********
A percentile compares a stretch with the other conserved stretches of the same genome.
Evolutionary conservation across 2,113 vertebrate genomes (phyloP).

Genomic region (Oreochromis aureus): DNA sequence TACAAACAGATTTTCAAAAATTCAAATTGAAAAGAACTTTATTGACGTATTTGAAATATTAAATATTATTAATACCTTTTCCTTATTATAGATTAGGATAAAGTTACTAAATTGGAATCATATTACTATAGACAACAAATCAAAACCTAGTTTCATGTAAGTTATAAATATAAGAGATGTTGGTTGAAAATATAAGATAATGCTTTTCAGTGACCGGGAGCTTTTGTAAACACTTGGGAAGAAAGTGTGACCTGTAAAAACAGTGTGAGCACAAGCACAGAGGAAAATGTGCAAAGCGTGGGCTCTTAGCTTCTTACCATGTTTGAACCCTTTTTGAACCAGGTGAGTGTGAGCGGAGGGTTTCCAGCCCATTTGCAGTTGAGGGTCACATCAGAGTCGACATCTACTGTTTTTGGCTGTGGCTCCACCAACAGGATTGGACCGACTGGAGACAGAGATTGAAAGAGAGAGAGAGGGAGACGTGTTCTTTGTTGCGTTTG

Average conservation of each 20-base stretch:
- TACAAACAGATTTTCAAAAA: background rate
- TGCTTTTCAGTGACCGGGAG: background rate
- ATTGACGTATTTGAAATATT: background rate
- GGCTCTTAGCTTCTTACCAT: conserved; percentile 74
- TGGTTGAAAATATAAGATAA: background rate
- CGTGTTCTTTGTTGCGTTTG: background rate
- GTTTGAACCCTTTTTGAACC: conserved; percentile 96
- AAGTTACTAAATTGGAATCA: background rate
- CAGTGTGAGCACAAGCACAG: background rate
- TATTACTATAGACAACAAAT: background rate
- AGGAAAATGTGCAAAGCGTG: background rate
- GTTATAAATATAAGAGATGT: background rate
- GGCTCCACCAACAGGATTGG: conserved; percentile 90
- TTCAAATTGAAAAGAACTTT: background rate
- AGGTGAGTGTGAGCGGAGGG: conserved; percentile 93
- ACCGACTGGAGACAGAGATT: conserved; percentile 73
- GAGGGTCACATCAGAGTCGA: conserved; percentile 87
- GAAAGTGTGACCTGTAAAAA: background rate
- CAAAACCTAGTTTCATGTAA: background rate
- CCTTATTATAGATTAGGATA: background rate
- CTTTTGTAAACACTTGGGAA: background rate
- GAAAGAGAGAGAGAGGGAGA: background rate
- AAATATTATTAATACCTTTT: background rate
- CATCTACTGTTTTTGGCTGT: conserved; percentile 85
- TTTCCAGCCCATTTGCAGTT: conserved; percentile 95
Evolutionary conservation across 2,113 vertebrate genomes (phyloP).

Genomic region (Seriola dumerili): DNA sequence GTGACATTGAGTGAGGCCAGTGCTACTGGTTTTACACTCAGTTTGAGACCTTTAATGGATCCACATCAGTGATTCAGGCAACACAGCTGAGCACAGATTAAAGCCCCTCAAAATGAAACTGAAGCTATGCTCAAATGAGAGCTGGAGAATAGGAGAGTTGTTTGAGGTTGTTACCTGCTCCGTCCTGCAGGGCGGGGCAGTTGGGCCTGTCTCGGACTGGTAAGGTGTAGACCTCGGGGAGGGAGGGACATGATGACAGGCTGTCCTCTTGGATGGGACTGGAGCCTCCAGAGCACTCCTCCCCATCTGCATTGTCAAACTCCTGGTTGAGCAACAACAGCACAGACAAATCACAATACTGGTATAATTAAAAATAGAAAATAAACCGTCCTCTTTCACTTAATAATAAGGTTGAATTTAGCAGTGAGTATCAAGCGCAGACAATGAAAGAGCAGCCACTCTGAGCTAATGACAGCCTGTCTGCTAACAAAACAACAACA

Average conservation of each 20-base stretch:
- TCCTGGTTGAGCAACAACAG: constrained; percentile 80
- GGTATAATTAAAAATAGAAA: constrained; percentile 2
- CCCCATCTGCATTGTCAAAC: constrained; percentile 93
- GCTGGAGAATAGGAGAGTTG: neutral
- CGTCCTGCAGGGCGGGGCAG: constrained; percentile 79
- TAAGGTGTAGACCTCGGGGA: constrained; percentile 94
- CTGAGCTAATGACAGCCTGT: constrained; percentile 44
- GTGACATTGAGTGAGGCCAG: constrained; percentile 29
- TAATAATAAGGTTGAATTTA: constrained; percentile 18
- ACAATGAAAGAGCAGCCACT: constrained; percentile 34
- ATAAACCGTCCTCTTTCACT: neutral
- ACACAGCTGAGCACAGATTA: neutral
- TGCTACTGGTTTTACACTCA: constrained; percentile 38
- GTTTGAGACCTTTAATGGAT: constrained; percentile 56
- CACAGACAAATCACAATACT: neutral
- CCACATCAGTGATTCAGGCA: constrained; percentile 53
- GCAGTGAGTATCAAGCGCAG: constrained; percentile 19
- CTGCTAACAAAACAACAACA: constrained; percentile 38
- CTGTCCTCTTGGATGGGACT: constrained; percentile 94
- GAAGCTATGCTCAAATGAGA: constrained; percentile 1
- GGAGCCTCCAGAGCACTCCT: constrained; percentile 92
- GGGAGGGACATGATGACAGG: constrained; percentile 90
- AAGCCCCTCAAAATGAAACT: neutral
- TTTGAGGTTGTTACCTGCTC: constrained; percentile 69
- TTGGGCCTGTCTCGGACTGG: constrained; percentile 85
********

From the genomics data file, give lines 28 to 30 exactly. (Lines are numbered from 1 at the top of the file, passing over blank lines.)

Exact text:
- CATCTACTGTTTTTGGCTGT: conserved; percentile 85
- TTTCCAGCCCATTTGCAGTT: conserved; percentile 95
Evolutionary conservation across 2,113 vertebrate genomes (phyloP).